Amazon workers in Moreno Valley to hold union drive

Amazon Labor Union leader Chris Smalls joined the United for Change ONT8 group on September 9 to announce union effort

Riverside, CA – A group of Amazon workers at the ONT8 fulfillment center in Moreno Valley announced during a press conference last Friday that they will be attempting to join the Amazon Labor Union (ALU), which helped organize a successful union effort in Staten Island, New York in April.

Several workers decided to form the group – United for Change ONT8 – in the wake of the coronavirus pandemic to address labor conditions and worker treatment inside the facility. Nanette Plascencia, the group’s founder, says many workers at ONT8 fear that they will be reprimanded or fired for union talk.

“We felt belittled a lot, like if we were worth not listening to,” said Plascencia. “It wasn’t a good atmosphere. I saw friends working as hard as they could get talked to and reprimanded. It wasn’t right. And I realized that things needed to be changed.”

Amazon did not respond to our request for comment.

For the last two years, Plascencia says she’s been talking to co-workers and friends about unionizing. She’s printed out information from websites and held teach-ins to educate people about the benefits of joining a union. “There’s about ten of us that are tight and work closely,” she explained. “These people work in different departments, so what they do is go to their own groups to spread the word.”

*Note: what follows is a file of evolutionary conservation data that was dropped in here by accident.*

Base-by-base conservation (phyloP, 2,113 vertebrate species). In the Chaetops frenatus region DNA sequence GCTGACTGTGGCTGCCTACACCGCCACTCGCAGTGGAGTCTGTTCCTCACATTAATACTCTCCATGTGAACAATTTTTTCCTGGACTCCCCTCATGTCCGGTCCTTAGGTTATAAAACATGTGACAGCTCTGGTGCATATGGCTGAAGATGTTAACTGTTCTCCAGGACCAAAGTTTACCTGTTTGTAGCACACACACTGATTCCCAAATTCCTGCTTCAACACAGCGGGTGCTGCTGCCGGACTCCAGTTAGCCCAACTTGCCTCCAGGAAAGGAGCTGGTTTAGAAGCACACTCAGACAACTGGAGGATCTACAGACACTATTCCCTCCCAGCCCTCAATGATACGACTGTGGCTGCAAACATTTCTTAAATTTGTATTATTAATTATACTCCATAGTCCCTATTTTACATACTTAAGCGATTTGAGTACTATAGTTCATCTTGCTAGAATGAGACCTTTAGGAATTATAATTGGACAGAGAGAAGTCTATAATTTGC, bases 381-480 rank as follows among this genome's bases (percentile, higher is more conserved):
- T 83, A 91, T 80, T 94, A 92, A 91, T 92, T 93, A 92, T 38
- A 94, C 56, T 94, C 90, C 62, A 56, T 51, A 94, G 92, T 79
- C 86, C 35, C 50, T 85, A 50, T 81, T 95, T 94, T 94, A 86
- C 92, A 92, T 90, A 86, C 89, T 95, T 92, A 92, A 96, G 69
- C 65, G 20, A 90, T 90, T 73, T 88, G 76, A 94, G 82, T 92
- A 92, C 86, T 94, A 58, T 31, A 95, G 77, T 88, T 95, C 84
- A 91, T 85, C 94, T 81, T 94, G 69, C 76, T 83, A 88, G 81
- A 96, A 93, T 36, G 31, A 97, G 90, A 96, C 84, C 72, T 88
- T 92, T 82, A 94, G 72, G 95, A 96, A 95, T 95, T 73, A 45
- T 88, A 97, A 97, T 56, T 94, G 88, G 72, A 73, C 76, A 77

This is the second organizing effort announced in the last few weeks. In August, a group of workers at the Amazon Air Hub in San Bernardino staged a walkout to demand better wages and safer working conditions.

Plascencia contacted ALU leader Chris Smalls, who shared on September 9 that he’s committed to standing in solidarity with the United for Change ONT8 group.

“I heard about how they’ve been building up these warehouses over here,” said Smalls. “We’re going to put an end to the expansion of that. We don’t want [corporations] taking over our communities and setting up shop. Amazon has already done that and the only way we’re going to stop that is to bring people together.”

Smalls says the ALU understands the importance of the larger movement to hold Amazon accountable, but believes the fight needs to remain worker-led.

“I know there’s other unions and organizations involved over here, so respectfully of course we want to make sure we connect with them,” said Smalls. “To get it done, we all got to be on the same accord. We have to support the ones who broke through the door.”

When asked if she’s concerned about being fired, Plascencia instead shared words of determination.

“They know it’s me. And who I am. I even wear a soccer hat for people to find me easier. I will never stop. I put on a brave face and keep moving.”